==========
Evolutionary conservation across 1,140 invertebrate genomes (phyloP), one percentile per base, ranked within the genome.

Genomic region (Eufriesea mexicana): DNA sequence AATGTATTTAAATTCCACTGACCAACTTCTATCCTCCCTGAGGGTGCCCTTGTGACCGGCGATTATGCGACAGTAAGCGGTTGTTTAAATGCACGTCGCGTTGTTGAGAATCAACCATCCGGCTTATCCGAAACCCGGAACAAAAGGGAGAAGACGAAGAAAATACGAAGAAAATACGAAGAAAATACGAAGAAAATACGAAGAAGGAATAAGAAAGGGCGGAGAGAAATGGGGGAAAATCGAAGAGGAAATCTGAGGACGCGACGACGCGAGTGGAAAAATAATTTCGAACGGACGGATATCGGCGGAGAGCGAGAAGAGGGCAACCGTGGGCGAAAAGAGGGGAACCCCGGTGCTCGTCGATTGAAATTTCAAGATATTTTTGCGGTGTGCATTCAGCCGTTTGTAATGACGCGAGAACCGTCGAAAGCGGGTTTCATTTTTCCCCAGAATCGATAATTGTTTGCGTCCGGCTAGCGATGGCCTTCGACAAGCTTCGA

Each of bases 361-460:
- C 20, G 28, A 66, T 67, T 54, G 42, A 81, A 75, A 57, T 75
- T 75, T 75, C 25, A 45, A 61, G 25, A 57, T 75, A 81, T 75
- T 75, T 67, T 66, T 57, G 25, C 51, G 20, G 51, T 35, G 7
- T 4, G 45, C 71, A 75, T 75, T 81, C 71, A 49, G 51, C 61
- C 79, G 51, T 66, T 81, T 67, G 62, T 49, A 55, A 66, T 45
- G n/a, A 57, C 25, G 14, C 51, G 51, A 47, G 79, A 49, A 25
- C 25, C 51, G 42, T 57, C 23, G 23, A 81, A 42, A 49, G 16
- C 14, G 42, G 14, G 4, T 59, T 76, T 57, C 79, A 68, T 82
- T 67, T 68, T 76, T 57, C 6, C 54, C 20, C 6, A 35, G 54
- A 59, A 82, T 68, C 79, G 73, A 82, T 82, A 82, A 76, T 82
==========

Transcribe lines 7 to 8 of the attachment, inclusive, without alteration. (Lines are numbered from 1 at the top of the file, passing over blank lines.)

- T 4, G 45, C 71, A 75, T 75, T 81, C 71, A 49, G 51, C 61
- C 79, G 51, T 66, T 81, T 67, G 62, T 49, A 55, A 66, T 45